Let me proceed with a simplifying assumption and use the income distribution to proxy for credit constraints and marginal propensity to consume.  The assumption is that the poorer you are the more likely you are credit constraint and the higher your marginal propensity to consume. It follows that to minimise the contractionary effects of a decrease in public expenditure you need to target reductions according to income (share) distribution. Figure 2 shows how much of the decrease should weight on each decile or quintile of the income distribution. (click to enlarge)
A priori it is not obvious than the better off receive sufficiently large share of spending to enable such a reduction. In the case of services this might require a fee.  Or when the better off do receive a larger share of spending it usually reflects their contribution history. In general criticisms to this approach are closely linked to criticisms that would appear with an incase in taxes. The "details" of the Portuguese plan are that the wage bill is expected to decrease by 2.2 billion, pensions to decrease by 1.4 billion and intermediate consumption by 850 million. The logic is that the  government’s spending reduction target can only be achieved by focusing on major budget items, and these three are the largest. Figure 3 shows both the amount of public pensions received by each income quintile and the cuts for each quintile implied by the income share distribution. (click to enlarge)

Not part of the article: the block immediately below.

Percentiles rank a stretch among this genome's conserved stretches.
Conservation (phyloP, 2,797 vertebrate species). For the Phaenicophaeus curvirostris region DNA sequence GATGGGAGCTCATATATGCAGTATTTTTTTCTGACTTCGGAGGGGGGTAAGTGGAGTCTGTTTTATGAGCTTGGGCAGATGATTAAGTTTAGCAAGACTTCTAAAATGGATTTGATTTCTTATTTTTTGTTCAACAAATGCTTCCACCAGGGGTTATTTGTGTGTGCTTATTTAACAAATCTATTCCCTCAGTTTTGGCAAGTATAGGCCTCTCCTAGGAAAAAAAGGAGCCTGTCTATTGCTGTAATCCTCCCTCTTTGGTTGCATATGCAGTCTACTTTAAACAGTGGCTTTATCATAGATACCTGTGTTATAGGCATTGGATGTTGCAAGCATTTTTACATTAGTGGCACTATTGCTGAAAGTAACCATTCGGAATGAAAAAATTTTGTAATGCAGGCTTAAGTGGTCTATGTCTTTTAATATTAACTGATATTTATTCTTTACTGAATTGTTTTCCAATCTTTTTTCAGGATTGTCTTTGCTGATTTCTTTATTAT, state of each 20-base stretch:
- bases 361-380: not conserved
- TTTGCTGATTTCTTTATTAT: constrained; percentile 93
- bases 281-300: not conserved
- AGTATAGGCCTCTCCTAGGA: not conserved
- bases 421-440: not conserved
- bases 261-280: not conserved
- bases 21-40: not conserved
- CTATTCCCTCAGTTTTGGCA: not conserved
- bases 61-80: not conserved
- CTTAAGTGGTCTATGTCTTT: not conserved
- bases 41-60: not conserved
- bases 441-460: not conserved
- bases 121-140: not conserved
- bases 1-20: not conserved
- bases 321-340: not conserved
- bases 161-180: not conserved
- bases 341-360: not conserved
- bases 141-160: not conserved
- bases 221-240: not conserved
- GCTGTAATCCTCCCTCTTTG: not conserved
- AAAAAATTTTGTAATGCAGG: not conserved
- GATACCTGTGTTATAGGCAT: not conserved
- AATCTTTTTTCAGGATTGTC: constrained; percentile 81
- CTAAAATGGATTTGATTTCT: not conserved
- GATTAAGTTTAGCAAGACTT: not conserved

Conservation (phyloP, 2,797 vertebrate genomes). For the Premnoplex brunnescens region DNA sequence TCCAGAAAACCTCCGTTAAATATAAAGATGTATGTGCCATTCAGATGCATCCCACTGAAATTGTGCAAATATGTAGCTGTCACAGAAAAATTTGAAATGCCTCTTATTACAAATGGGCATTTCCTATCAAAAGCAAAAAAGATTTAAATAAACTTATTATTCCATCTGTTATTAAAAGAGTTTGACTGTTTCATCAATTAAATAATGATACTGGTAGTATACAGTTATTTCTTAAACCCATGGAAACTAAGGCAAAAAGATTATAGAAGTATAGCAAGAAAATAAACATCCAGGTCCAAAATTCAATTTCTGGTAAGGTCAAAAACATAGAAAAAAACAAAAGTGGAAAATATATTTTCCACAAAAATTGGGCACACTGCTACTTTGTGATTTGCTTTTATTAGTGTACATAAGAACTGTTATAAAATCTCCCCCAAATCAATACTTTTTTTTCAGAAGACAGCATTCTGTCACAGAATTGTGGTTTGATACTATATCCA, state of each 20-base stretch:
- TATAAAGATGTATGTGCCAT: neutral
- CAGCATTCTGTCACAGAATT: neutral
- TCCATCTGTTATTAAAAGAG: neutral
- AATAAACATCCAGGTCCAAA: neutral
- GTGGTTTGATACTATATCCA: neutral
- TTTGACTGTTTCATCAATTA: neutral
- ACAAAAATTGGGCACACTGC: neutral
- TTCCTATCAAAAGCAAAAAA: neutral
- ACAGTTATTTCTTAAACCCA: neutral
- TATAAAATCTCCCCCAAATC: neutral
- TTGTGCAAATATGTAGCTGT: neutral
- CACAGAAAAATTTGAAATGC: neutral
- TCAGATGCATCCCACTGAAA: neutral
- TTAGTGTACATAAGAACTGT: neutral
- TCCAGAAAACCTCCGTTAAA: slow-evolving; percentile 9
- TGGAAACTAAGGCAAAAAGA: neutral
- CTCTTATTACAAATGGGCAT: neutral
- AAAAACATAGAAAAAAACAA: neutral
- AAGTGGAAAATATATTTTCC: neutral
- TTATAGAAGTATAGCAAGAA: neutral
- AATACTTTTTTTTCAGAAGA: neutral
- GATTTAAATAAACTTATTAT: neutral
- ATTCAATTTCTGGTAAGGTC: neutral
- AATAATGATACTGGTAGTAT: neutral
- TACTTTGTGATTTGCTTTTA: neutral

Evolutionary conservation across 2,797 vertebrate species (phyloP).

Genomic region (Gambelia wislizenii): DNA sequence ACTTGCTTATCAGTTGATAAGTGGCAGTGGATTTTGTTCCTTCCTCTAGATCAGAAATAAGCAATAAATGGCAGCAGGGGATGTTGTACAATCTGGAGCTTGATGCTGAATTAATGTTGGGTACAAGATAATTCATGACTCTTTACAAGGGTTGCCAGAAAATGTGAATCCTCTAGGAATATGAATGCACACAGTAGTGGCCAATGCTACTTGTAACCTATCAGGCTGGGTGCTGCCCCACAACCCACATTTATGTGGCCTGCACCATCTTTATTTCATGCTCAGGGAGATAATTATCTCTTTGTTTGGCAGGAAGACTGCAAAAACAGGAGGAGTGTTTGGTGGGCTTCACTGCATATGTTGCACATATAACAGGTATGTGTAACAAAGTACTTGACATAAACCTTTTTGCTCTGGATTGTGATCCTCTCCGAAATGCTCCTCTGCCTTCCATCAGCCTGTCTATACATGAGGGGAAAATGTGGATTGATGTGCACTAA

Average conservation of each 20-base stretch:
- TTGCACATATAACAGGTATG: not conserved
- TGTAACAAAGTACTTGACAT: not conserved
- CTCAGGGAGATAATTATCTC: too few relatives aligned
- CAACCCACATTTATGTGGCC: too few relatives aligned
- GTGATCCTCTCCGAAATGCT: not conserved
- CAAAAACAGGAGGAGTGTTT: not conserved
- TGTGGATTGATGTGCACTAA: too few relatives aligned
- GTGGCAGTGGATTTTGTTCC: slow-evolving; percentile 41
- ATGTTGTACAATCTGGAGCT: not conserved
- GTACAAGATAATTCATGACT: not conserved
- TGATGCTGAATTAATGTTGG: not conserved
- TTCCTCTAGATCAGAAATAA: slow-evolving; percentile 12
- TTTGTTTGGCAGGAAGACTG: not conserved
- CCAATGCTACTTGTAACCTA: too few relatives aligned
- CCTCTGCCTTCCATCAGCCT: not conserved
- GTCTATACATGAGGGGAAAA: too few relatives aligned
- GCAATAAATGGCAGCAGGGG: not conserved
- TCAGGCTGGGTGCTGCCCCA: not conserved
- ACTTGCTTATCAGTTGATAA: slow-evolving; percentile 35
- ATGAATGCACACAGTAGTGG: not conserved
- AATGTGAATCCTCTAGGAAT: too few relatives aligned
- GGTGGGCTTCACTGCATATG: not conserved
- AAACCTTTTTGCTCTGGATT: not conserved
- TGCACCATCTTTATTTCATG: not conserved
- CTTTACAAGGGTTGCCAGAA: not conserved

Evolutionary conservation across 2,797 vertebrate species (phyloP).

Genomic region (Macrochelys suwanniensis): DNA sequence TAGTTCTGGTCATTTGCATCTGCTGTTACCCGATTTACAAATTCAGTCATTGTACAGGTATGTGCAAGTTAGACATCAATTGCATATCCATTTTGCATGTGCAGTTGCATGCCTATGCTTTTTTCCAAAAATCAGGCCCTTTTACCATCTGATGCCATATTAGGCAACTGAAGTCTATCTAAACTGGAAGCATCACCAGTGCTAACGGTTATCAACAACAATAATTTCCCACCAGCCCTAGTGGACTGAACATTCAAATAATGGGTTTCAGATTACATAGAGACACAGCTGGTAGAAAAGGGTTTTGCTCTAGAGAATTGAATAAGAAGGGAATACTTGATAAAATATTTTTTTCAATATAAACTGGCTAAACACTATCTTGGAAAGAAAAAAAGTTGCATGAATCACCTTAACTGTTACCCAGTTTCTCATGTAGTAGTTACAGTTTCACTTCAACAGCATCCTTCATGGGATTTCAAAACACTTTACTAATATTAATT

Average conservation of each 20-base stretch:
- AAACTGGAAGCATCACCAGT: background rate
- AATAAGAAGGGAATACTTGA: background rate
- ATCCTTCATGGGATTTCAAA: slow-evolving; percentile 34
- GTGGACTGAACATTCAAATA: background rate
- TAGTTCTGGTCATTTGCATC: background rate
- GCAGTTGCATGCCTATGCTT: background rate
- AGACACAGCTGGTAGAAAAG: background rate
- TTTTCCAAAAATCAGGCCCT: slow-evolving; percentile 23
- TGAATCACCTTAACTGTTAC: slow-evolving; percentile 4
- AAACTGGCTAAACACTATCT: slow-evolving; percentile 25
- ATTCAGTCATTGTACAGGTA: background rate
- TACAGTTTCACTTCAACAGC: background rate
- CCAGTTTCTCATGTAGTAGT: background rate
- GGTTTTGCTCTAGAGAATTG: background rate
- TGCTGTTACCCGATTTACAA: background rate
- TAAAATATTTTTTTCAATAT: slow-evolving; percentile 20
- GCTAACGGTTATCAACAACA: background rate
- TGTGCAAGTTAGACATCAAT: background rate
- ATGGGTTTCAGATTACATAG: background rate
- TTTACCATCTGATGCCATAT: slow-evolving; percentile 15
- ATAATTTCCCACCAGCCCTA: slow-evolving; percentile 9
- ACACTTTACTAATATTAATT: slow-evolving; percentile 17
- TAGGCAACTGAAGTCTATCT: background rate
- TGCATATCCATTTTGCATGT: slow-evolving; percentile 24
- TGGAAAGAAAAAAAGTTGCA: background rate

For what regards the wage bill reduction, the specified measures contemplate 50% of savings through reductions of employment (summing attrition, termination and voluntary separation) and 50% through a remodulation of the wage schedule. The latter should also follow a mapping with the income share distribution to achieve progressivity of the compensation reduction (as opposed to the proportionality of cancelling extra months wages). Again let me stress that this recommendation is inspired by the sole consideration of minimising the number of households with larger propensity to consume from the fiscal consolidation.